Scottie just nodded, waiting.
“Well he was actin’ funny, walkin’ around a lot today so Lucky and I decided to chase after him fer a game,” he slowly straightened, looking at the couple who was now paying him their full attention. “An’ we just saw some short girl take him to the Bucket. That don’t make sense, right? Heh, I’m not even allowed in there yet.”
Shaking his head, Scottie responded, “No, you’re right. That’s definitely something to report.” He glanced at Sky as he thought quickly, Sky offered him a nod. Looking back to Frankie, Scottie said, “How about you go back around that area and keep a lookout for him, hm? Run back here if you hear anything odd.”
“Keep your knife and Lucky with you. Be safe,” Sky instructed as she fished a few coins out of her pocket and put them in Frankie’s hand.
Frankie shoved the money into his pocket and whirled around, bolting out of the door with Lucky quickly limping behind him, “Sure thing!”
((Also, probably my favourite thread in a long, long time.))
((Hee, definitely involved and a fun read!))
I was walking down the street leaving my house to meet with some associates when this fat little boy begins to aproach me in a much too familiar manner. I turned and looked him square in the eyes. He froze, turned and ran the other direction.
I shrugged and continued to my destination.
Tepic slipped in behind the stacked barrels and bent to pet the little dog sitting there…
“Hello Lucky, watcha Frankie, he in there?”
The other boy nodded, still keeping his eyes on the back door, intent on his mission.
“me an some of the others wants a word with him, when he comes out, he’s messing stuff up fer all of us…… i’ll keep an eye out front,” the fox-tailed boys brow darkened slightly before he continued “an if he don’t come out, well, we gotta look after each other, don’t we…”
Frankie glanced at Tepic, nodded again, and returned to his watching. Tepic slid out from behind the barrels, carefully making his way to the front of the building, settling down in a shady corner. He pulled a pair of dice from his pocket, and began to roll them, noting down the results on a ragged tally sheet, a common sight for the people of New Babbage…..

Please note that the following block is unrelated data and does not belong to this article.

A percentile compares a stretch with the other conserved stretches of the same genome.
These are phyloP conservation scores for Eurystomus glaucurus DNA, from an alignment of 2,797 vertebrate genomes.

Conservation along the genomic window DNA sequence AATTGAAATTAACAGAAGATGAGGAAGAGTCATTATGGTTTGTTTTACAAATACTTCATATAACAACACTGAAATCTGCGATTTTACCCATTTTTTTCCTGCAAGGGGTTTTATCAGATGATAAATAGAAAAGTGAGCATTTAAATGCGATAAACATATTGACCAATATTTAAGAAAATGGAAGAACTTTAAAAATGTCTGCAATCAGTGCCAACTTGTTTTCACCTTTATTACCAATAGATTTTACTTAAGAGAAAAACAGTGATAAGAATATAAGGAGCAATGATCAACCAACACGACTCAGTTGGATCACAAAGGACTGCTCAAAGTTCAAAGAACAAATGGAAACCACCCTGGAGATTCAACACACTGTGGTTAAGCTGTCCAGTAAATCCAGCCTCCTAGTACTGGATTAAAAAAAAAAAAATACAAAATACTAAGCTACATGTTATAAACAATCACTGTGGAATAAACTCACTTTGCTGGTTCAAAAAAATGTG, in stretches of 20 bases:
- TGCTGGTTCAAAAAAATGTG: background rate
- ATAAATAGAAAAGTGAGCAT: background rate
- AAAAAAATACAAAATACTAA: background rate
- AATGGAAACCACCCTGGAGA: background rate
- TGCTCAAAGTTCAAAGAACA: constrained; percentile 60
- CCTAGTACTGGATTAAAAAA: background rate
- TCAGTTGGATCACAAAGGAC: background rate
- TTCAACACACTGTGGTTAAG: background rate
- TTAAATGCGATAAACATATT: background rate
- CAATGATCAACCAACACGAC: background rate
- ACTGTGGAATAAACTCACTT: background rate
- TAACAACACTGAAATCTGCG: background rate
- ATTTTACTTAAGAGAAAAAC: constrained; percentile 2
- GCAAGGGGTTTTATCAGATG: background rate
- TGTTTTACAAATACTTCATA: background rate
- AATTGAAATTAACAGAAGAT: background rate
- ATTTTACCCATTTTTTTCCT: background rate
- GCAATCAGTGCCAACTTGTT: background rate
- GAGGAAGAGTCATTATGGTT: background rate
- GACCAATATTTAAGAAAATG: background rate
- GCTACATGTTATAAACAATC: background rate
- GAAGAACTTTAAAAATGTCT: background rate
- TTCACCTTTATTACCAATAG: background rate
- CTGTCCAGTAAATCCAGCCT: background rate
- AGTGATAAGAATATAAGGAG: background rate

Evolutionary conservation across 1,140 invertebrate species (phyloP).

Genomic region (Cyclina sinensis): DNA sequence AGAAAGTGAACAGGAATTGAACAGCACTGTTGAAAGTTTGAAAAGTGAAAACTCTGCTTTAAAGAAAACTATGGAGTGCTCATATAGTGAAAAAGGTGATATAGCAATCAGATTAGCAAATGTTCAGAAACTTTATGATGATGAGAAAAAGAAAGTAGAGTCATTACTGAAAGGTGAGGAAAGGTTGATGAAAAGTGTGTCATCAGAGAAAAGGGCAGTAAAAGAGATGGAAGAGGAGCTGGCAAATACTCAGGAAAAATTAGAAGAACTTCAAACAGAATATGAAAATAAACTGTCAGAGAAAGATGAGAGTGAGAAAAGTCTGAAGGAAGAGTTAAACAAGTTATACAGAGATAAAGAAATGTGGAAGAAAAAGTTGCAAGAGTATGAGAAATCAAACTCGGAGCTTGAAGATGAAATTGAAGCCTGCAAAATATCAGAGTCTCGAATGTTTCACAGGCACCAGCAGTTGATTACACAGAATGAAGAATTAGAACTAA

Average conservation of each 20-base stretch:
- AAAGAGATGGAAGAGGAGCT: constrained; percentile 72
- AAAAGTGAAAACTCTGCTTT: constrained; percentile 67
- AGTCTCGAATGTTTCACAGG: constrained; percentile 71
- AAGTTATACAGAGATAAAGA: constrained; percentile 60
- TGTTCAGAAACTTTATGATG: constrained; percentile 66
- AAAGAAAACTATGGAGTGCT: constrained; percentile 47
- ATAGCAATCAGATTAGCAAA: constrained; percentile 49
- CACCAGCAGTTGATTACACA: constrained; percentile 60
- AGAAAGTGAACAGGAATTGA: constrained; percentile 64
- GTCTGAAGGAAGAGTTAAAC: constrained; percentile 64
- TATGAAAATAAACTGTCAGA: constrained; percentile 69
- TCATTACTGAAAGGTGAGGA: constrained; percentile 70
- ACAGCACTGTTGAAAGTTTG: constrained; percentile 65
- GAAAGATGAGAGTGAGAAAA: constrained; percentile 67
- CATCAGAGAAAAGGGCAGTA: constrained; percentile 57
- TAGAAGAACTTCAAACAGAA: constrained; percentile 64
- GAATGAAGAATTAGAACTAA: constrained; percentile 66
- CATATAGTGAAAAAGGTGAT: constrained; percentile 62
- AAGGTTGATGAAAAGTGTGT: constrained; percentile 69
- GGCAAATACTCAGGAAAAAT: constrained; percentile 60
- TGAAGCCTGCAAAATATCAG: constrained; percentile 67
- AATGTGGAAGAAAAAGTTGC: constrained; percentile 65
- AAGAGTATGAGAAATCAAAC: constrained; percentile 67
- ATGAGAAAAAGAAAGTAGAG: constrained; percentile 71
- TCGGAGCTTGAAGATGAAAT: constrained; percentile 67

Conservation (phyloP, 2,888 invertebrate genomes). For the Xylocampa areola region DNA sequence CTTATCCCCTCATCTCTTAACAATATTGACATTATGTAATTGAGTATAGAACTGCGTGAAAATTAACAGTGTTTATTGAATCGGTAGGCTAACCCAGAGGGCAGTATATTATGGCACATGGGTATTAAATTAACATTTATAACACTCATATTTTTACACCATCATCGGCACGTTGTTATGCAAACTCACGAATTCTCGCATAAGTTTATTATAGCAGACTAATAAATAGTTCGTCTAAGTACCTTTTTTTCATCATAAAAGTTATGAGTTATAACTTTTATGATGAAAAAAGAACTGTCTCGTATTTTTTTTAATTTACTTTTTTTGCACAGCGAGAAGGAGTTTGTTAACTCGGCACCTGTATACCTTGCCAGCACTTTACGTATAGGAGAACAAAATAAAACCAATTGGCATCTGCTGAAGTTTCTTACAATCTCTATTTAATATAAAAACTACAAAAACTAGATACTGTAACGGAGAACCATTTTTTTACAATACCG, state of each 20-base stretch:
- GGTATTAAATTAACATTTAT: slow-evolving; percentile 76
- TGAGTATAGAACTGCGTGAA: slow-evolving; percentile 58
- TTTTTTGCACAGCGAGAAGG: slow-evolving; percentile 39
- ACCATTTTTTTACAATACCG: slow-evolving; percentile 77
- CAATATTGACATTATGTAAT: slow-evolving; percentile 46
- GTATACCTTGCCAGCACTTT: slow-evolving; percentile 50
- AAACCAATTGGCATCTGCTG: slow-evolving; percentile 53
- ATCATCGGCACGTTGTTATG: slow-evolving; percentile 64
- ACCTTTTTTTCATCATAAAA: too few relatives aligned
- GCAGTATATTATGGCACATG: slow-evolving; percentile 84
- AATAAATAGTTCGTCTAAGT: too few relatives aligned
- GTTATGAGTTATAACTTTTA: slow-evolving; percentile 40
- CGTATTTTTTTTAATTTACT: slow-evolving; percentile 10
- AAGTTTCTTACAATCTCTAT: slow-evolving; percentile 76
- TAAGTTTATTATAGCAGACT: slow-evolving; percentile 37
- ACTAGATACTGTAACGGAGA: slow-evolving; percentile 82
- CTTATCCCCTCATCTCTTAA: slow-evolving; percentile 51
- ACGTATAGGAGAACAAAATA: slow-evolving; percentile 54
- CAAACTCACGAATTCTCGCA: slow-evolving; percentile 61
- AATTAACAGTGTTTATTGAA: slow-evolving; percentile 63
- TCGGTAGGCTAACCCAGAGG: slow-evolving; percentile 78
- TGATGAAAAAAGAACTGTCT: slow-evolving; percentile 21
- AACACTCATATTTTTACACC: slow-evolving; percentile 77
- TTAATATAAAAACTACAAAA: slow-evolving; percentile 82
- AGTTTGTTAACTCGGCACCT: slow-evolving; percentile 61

((Lord, I love Babbage. Thank you all for making this place as enjoyable as it is))
((Indeed! This is certainly turning into a grand experience…I’m most thankful to have been invited to be a part of it.))
Maggie brought the boy in, already visibly frightened. Since Underby had seen him last there was a new addition to his filthy ensemble… drying on his front, and become increasingly fragrant.
“Good lord, bring him in the back, this bloody pong will be in the furniture for weeks if he stays out here.” he said, walking to the dartboard and clicking open the wall. Maggie walked the boy to the back room, Bianca trailed in behind.
“This is the boy?” she asked.
Underby stared grimly at the lad as he closed the door behind him. The automatic lock was particularly loud on this side of the wall. “This is the boy indeed.” he said.
Bianca turned to Underby, as if about to say something, but didn’t. She continued to stare coldly at his profile, though he was fully immersed in thoughts of shutting this child up. Permanently.
“Did I so sumfin wrong, Missa Undaby?” the child asked, visibly frightened. “I did whatcha asked me to… asked everybody about that guy Wexhome.” He added in again: “Just, just like ya told me to.”
“What’s your name, lad?” Underby asked, nonchalantly.
“Kids call me Tubby.”
Maggie showed emotion for the first time, smothering a giggle behind her fist.
“Surely that can’t be your birth name. You must have been at least slightly smaller at some point. What did your parents name you?”
The child swallowed. “Muh-Max.”
“Well, Muh-Max, allow me to make a value judgement on your personal character if I might be so bold… you’re not a terrifically intelligent child, are you?”
“Uh…” the child said, thinking.
Underby nodded. “Exactly my point. And the thing is this, Muh-Max… I feel rather sheepish at the moment because it should have been remarkably clear from the first that the only thing small about you was your mental capacity. And yet I asked you to assist me. So you see, the fault is not truly with yourself… the fault is entirely mine.”
The boy was unsure of what exactly was transpiring. He thought it sounded like Underby took the blame for whatever it was he was angry about. “It’s ok Missa Undaby.”
“No… no, I am afraid it is not ok. You see despite the fact that I was so exhausted from the constant paperwork I have been doing that I wasn’t thinking straight when I gave you that job to perform, the simple truth is a mistake was made. A grand mistake was made, but it must be corrected.”
The boy nodded. “I can help ya correct it Missa Undaby.”
Underby smiled a rattlesnake grin. “I know you can, Muh-Max.” He pulled a knife from his boot, and the boy tried to bolt up the ladder, but Maggie’s grip was very firm.
Bianca blinked away the thoughts which had consumed her mind for the last two minutes with the sound of the blade unsheathing. “Osgoode?! What do you think you are doing?”
“Correcting the mistake, of course.”
“Osgoode, you can’t! He’s a child!”